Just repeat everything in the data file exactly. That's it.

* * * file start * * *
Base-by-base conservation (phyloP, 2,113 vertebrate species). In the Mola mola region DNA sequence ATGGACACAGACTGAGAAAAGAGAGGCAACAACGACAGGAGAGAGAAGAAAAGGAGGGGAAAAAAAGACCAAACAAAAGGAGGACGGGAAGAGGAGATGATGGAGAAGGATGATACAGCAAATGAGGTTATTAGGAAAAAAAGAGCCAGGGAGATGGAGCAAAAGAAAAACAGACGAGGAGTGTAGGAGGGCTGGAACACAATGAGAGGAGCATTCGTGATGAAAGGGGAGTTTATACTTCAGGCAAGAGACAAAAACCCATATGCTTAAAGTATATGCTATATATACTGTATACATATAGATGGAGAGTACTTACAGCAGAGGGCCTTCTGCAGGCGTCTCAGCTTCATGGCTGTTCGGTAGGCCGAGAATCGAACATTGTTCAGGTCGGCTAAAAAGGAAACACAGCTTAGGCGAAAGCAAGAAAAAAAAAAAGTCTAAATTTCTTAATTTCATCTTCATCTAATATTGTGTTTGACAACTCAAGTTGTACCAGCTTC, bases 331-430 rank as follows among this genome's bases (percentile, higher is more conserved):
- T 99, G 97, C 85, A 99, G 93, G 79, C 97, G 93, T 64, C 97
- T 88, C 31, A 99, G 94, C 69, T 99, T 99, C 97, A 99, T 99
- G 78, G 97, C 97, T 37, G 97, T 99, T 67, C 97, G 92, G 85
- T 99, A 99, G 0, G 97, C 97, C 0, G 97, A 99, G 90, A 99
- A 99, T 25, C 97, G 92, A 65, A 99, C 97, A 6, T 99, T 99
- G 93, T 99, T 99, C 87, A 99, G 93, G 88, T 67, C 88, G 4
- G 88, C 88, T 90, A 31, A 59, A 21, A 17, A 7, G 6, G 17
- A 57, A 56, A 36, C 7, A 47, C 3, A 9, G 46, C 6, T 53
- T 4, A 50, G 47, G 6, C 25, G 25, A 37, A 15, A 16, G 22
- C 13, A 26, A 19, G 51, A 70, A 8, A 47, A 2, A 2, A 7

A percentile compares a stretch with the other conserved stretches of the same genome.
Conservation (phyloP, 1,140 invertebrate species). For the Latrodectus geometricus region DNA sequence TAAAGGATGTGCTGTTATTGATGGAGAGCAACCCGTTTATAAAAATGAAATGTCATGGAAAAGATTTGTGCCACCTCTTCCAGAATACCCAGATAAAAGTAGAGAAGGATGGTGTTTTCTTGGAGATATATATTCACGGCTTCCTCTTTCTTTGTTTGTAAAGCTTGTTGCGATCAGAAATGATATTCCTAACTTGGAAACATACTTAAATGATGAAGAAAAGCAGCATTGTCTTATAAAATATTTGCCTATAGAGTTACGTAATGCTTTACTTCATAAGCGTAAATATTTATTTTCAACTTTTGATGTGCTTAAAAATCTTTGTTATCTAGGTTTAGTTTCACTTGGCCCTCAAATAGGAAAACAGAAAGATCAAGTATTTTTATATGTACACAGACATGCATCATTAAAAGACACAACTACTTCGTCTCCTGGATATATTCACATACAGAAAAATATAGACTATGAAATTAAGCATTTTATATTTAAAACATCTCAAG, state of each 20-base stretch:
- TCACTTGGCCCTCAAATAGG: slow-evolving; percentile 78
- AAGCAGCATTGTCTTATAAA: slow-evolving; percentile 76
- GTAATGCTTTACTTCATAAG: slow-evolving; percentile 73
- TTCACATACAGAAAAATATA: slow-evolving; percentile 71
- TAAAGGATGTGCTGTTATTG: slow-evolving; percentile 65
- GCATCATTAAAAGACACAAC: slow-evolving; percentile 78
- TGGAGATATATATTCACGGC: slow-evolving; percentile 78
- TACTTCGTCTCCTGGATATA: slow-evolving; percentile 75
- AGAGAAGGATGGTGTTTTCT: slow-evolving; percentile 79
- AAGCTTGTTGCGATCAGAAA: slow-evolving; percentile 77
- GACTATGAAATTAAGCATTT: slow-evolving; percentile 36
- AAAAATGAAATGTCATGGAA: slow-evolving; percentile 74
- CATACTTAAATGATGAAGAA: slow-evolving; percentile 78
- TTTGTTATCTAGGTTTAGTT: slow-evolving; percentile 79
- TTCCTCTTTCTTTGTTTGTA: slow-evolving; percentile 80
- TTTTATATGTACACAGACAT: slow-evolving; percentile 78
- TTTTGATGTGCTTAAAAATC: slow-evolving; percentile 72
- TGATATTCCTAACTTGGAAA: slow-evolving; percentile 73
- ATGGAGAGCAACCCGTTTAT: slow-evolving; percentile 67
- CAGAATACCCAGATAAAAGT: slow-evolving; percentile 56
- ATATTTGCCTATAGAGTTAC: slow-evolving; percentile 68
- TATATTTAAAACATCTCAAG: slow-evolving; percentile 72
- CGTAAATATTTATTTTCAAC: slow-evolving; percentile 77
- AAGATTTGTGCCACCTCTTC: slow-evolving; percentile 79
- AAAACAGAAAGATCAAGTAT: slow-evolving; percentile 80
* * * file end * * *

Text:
Base-by-base conservation (phyloP, 2,113 vertebrate species). In the Mola mola region DNA sequence ATGGACACAGACTGAGAAAAGAGAGGCAACAACGACAGGAGAGAGAAGAAAAGGAGGGGAAAAAAAGACCAAACAAAAGGAGGACGGGAAGAGGAGATGATGGAGAAGGATGATACAGCAAATGAGGTTATTAGGAAAAAAAGAGCCAGGGAGATGGAGCAAAAGAAAAACAGACGAGGAGTGTAGGAGGGCTGGAACACAATGAGAGGAGCATTCGTGATGAAAGGGGAGTTTATACTTCAGGCAAGAGACAAAAACCCATATGCTTAAAGTATATGCTATATATACTGTATACATATAGATGGAGAGTACTTACAGCAGAGGGCCTTCTGCAGGCGTCTCAGCTTCATGGCTGTTCGGTAGGCCGAGAATCGAACATTGTTCAGGTCGGCTAAAAAGGAAACACAGCTTAGGCGAAAGCAAGAAAAAAAAAAAGTCTAAATTTCTTAATTTCATCTTCATCTAATATTGTGTTTGACAACTCAAGTTGTACCAGCTTC, bases 331-430 rank as follows among this genome's bases (percentile, higher is more conserved):
- T 99, G 97, C 85, A 99, G 93, G 79, C 97, G 93, T 64, C 97
- T 88, C 31, A 99, G 94, C 69, T 99, T 99, C 97, A 99, T 99
- G 78, G 97, C 97, T 37, G 97, T 99, T 67, C 97, G 92, G 85
- T 99, A 99, G 0, G 97, C 97, C 0, G 97, A 99, G 90, A 99
- A 99, T 25, C 97, G 92, A 65, A 99, C 97, A 6, T 99, T 99
- G 93, T 99, T 99, C 87, A 99, G 93, G 88, T 67, C 88, G 4
- G 88, C 88, T 90, A 31, A 59, A 21, A 17, A 7, G 6, G 17
- A 57, A 56, A 36, C 7, A 47, C 3, A 9, G 46, C 6, T 53
- T 4, A 50, G 47, G 6, C 25, G 25, A 37, A 15, A 16, G 22
- C 13, A 26, A 19, G 51, A 70, A 8, A 47, A 2, A 2, A 7

A percentile compares a stretch with the other conserved stretches of the same genome.
Conservation (phyloP, 1,140 invertebrate species). For the Latrodectus geometricus region DNA sequence TAAAGGATGTGCTGTTATTGATGGAGAGCAACCCGTTTATAAAAATGAAATGTCATGGAAAAGATTTGTGCCACCTCTTCCAGAATACCCAGATAAAAGTAGAGAAGGATGGTGTTTTCTTGGAGATATATATTCACGGCTTCCTCTTTCTTTGTTTGTAAAGCTTGTTGCGATCAGAAATGATATTCCTAACTTGGAAACATACTTAAATGATGAAGAAAAGCAGCATTGTCTTATAAAATATTTGCCTATAGAGTTACGTAATGCTTTACTTCATAAGCGTAAATATTTATTTTCAACTTTTGATGTGCTTAAAAATCTTTGTTATCTAGGTTTAGTTTCACTTGGCCCTCAAATAGGAAAACAGAAAGATCAAGTATTTTTATATGTACACAGACATGCATCATTAAAAGACACAACTACTTCGTCTCCTGGATATATTCACATACAGAAAAATATAGACTATGAAATTAAGCATTTTATATTTAAAACATCTCAAG, state of each 20-base stretch:
- TCACTTGGCCCTCAAATAGG: slow-evolving; percentile 78
- AAGCAGCATTGTCTTATAAA: slow-evolving; percentile 76
- GTAATGCTTTACTTCATAAG: slow-evolving; percentile 73
- TTCACATACAGAAAAATATA: slow-evolving; percentile 71
- TAAAGGATGTGCTGTTATTG: slow-evolving; percentile 65
- GCATCATTAAAAGACACAAC: slow-evolving; percentile 78
- TGGAGATATATATTCACGGC: slow-evolving; percentile 78
- TACTTCGTCTCCTGGATATA: slow-evolving; percentile 75
- AGAGAAGGATGGTGTTTTCT: slow-evolving; percentile 79
- AAGCTTGTTGCGATCAGAAA: slow-evolving; percentile 77
- GACTATGAAATTAAGCATTT: slow-evolving; percentile 36
- AAAAATGAAATGTCATGGAA: slow-evolving; percentile 74
- CATACTTAAATGATGAAGAA: slow-evolving; percentile 78
- TTTGTTATCTAGGTTTAGTT: slow-evolving; percentile 79
- TTCCTCTTTCTTTGTTTGTA: slow-evolving; percentile 80
- TTTTATATGTACACAGACAT: slow-evolving; percentile 78
- TTTTGATGTGCTTAAAAATC: slow-evolving; percentile 72
- TGATATTCCTAACTTGGAAA: slow-evolving; percentile 73
- ATGGAGAGCAACCCGTTTAT: slow-evolving; percentile 67
- CAGAATACCCAGATAAAAGT: slow-evolving; percentile 56
- ATATTTGCCTATAGAGTTAC: slow-evolving; percentile 68
- TATATTTAAAACATCTCAAG: slow-evolving; percentile 72
- CGTAAATATTTATTTTCAAC: slow-evolving; percentile 77
- AAGATTTGTGCCACCTCTTC: slow-evolving; percentile 79
- AAAACAGAAAGATCAAGTAT: slow-evolving; percentile 80